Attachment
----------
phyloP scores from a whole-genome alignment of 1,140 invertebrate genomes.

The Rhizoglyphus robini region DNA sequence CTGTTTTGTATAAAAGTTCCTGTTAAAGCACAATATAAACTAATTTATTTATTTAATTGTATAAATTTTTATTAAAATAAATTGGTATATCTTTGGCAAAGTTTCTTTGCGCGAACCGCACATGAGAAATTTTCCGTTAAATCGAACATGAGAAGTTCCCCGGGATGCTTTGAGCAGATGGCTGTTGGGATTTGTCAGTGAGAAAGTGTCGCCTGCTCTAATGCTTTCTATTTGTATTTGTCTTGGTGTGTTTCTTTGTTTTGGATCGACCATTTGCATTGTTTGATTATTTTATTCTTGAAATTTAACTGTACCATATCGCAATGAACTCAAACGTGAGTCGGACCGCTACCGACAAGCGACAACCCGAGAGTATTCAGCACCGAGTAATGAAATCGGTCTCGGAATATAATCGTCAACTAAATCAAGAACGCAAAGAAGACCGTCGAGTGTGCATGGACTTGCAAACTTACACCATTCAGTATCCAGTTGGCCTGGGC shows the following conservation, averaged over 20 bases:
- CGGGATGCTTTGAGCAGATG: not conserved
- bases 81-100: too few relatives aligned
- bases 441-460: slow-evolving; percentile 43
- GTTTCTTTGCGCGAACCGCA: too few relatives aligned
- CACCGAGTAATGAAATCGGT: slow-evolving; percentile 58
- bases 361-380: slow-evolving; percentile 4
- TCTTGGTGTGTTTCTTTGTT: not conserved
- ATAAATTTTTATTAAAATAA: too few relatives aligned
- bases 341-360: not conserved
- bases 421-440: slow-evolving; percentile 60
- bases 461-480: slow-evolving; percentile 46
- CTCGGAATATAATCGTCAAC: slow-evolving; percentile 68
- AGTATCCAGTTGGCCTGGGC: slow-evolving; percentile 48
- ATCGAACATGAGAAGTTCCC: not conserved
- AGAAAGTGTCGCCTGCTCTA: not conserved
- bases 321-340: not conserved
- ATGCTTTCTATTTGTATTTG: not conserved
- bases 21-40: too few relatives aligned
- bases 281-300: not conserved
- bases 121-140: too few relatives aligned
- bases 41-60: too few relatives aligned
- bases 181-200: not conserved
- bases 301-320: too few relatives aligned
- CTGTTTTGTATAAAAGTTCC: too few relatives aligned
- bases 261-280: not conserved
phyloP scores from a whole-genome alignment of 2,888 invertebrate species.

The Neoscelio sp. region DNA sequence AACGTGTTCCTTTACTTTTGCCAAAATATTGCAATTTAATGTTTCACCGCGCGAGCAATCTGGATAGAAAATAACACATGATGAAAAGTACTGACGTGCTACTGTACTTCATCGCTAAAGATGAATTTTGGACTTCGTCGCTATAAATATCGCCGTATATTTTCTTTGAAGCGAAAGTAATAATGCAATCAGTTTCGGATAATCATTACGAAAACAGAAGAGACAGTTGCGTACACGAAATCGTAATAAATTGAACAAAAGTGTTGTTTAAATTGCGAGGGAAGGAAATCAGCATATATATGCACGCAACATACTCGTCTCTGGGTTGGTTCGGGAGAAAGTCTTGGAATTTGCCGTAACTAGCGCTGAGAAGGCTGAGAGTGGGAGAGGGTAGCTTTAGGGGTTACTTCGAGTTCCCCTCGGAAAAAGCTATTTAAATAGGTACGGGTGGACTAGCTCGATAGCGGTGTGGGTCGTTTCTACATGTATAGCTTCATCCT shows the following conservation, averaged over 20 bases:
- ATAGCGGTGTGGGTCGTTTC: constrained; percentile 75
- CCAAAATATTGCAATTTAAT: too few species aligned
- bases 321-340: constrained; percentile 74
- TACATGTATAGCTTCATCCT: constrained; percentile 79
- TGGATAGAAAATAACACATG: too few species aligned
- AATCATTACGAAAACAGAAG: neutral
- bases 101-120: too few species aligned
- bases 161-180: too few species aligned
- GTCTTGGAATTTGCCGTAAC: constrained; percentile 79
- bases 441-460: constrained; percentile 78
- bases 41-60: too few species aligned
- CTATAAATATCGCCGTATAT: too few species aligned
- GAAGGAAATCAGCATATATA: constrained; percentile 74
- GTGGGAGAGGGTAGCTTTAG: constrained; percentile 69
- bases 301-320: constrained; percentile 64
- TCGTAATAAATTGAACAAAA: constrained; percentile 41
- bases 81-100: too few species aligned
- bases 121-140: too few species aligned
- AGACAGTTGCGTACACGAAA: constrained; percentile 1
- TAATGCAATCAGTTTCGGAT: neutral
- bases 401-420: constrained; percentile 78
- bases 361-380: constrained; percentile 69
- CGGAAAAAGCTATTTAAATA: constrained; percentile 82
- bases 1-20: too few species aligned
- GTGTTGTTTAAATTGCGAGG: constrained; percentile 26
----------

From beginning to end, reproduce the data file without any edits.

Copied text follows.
phyloP scores from a whole-genome alignment of 1,140 invertebrate genomes.

The Rhizoglyphus robini region DNA sequence CTGTTTTGTATAAAAGTTCCTGTTAAAGCACAATATAAACTAATTTATTTATTTAATTGTATAAATTTTTATTAAAATAAATTGGTATATCTTTGGCAAAGTTTCTTTGCGCGAACCGCACATGAGAAATTTTCCGTTAAATCGAACATGAGAAGTTCCCCGGGATGCTTTGAGCAGATGGCTGTTGGGATTTGTCAGTGAGAAAGTGTCGCCTGCTCTAATGCTTTCTATTTGTATTTGTCTTGGTGTGTTTCTTTGTTTTGGATCGACCATTTGCATTGTTTGATTATTTTATTCTTGAAATTTAACTGTACCATATCGCAATGAACTCAAACGTGAGTCGGACCGCTACCGACAAGCGACAACCCGAGAGTATTCAGCACCGAGTAATGAAATCGGTCTCGGAATATAATCGTCAACTAAATCAAGAACGCAAAGAAGACCGTCGAGTGTGCATGGACTTGCAAACTTACACCATTCAGTATCCAGTTGGCCTGGGC shows the following conservation, averaged over 20 bases:
- CGGGATGCTTTGAGCAGATG: not conserved
- bases 81-100: too few relatives aligned
- bases 441-460: slow-evolving; percentile 43
- GTTTCTTTGCGCGAACCGCA: too few relatives aligned
- CACCGAGTAATGAAATCGGT: slow-evolving; percentile 58
- bases 361-380: slow-evolving; percentile 4
- TCTTGGTGTGTTTCTTTGTT: not conserved
- ATAAATTTTTATTAAAATAA: too few relatives aligned
- bases 341-360: not conserved
- bases 421-440: slow-evolving; percentile 60
- bases 461-480: slow-evolving; percentile 46
- CTCGGAATATAATCGTCAAC: slow-evolving; percentile 68
- AGTATCCAGTTGGCCTGGGC: slow-evolving; percentile 48
- ATCGAACATGAGAAGTTCCC: not conserved
- AGAAAGTGTCGCCTGCTCTA: not conserved
- bases 321-340: not conserved
- ATGCTTTCTATTTGTATTTG: not conserved
- bases 21-40: too few relatives aligned
- bases 281-300: not conserved
- bases 121-140: too few relatives aligned
- bases 41-60: too few relatives aligned
- bases 181-200: not conserved
- bases 301-320: too few relatives aligned
- CTGTTTTGTATAAAAGTTCC: too few relatives aligned
- bases 261-280: not conserved
phyloP scores from a whole-genome alignment of 2,888 invertebrate species.

The Neoscelio sp. region DNA sequence AACGTGTTCCTTTACTTTTGCCAAAATATTGCAATTTAATGTTTCACCGCGCGAGCAATCTGGATAGAAAATAACACATGATGAAAAGTACTGACGTGCTACTGTACTTCATCGCTAAAGATGAATTTTGGACTTCGTCGCTATAAATATCGCCGTATATTTTCTTTGAAGCGAAAGTAATAATGCAATCAGTTTCGGATAATCATTACGAAAACAGAAGAGACAGTTGCGTACACGAAATCGTAATAAATTGAACAAAAGTGTTGTTTAAATTGCGAGGGAAGGAAATCAGCATATATATGCACGCAACATACTCGTCTCTGGGTTGGTTCGGGAGAAAGTCTTGGAATTTGCCGTAACTAGCGCTGAGAAGGCTGAGAGTGGGAGAGGGTAGCTTTAGGGGTTACTTCGAGTTCCCCTCGGAAAAAGCTATTTAAATAGGTACGGGTGGACTAGCTCGATAGCGGTGTGGGTCGTTTCTACATGTATAGCTTCATCCT shows the following conservation, averaged over 20 bases:
- ATAGCGGTGTGGGTCGTTTC: constrained; percentile 75
- CCAAAATATTGCAATTTAAT: too few species aligned
- bases 321-340: constrained; percentile 74
- TACATGTATAGCTTCATCCT: constrained; percentile 79
- TGGATAGAAAATAACACATG: too few species aligned
- AATCATTACGAAAACAGAAG: neutral
- bases 101-120: too few species aligned
- bases 161-180: too few species aligned
- GTCTTGGAATTTGCCGTAAC: constrained; percentile 79
- bases 441-460: constrained; percentile 78
- bases 41-60: too few species aligned
- CTATAAATATCGCCGTATAT: too few species aligned
- GAAGGAAATCAGCATATATA: constrained; percentile 74
- GTGGGAGAGGGTAGCTTTAG: constrained; percentile 69
- bases 301-320: constrained; percentile 64
- TCGTAATAAATTGAACAAAA: constrained; percentile 41
- bases 81-100: too few species aligned
- bases 121-140: too few species aligned
- AGACAGTTGCGTACACGAAA: constrained; percentile 1
- TAATGCAATCAGTTTCGGAT: neutral
- bases 401-420: constrained; percentile 78
- bases 361-380: constrained; percentile 69
- CGGAAAAAGCTATTTAAATA: constrained; percentile 82
- bases 1-20: too few species aligned
- GTGTTGTTTAAATTGCGAGG: constrained; percentile 26